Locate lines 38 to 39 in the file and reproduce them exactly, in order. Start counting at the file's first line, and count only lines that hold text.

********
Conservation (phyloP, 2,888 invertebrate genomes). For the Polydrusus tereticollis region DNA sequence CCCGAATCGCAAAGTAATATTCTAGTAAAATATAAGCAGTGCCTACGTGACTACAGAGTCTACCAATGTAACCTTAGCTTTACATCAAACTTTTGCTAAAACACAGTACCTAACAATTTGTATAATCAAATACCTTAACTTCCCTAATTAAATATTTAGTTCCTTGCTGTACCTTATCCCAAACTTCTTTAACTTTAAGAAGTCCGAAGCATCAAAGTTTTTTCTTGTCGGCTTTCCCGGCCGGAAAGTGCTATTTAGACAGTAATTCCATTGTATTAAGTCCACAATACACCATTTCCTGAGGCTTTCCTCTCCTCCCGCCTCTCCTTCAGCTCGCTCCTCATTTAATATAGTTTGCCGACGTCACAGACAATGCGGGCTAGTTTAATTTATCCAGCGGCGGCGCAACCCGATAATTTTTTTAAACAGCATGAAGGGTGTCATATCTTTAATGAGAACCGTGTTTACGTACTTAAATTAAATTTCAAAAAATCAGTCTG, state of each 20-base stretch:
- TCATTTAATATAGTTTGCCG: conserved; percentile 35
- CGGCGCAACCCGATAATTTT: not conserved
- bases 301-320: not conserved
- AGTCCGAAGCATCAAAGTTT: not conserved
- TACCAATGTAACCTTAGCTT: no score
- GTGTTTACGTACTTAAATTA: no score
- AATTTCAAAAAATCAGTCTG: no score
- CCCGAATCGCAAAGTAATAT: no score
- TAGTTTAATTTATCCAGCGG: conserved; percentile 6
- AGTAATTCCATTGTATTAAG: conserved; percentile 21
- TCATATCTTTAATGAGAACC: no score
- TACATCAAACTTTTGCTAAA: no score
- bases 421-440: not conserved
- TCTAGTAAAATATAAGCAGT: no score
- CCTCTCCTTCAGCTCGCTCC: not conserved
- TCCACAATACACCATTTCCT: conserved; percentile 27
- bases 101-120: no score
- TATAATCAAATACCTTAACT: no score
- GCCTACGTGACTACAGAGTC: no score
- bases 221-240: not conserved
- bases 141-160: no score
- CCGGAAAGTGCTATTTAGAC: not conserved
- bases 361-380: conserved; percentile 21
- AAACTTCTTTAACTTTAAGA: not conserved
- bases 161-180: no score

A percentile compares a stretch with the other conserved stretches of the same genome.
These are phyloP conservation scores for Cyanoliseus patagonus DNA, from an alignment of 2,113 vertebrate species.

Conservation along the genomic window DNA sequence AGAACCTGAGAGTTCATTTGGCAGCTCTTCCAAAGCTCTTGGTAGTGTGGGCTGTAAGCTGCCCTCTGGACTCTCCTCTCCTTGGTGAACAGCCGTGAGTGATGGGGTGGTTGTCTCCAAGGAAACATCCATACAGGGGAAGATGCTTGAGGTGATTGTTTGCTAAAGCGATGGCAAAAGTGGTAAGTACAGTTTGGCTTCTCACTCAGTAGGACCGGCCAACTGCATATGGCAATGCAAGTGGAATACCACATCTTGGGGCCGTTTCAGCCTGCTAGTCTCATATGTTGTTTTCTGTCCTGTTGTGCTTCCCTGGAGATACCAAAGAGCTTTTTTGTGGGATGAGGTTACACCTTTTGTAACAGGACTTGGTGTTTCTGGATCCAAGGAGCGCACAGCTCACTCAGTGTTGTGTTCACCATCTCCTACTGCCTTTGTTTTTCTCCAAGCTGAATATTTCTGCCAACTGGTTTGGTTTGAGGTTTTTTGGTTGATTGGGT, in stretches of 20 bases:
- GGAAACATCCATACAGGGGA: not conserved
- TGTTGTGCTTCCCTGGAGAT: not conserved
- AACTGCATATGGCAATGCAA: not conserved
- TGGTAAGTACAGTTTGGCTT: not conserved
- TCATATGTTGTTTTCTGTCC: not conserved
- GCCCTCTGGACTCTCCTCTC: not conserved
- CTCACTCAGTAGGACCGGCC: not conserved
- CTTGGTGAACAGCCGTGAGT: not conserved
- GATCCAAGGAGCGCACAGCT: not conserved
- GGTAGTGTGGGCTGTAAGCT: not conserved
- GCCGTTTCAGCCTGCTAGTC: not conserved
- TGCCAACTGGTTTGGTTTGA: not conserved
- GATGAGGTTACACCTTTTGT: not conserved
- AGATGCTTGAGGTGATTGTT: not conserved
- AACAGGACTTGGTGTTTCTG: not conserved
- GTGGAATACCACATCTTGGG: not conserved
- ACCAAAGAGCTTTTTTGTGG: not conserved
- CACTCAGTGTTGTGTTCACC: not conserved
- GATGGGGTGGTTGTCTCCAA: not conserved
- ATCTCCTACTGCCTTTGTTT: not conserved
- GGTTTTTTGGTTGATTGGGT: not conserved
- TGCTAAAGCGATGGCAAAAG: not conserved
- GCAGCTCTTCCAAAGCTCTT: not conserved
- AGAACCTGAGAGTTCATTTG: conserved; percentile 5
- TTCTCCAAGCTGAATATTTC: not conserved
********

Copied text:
- GATCCAAGGAGCGCACAGCT: not conserved
- GGTAGTGTGGGCTGTAAGCT: not conserved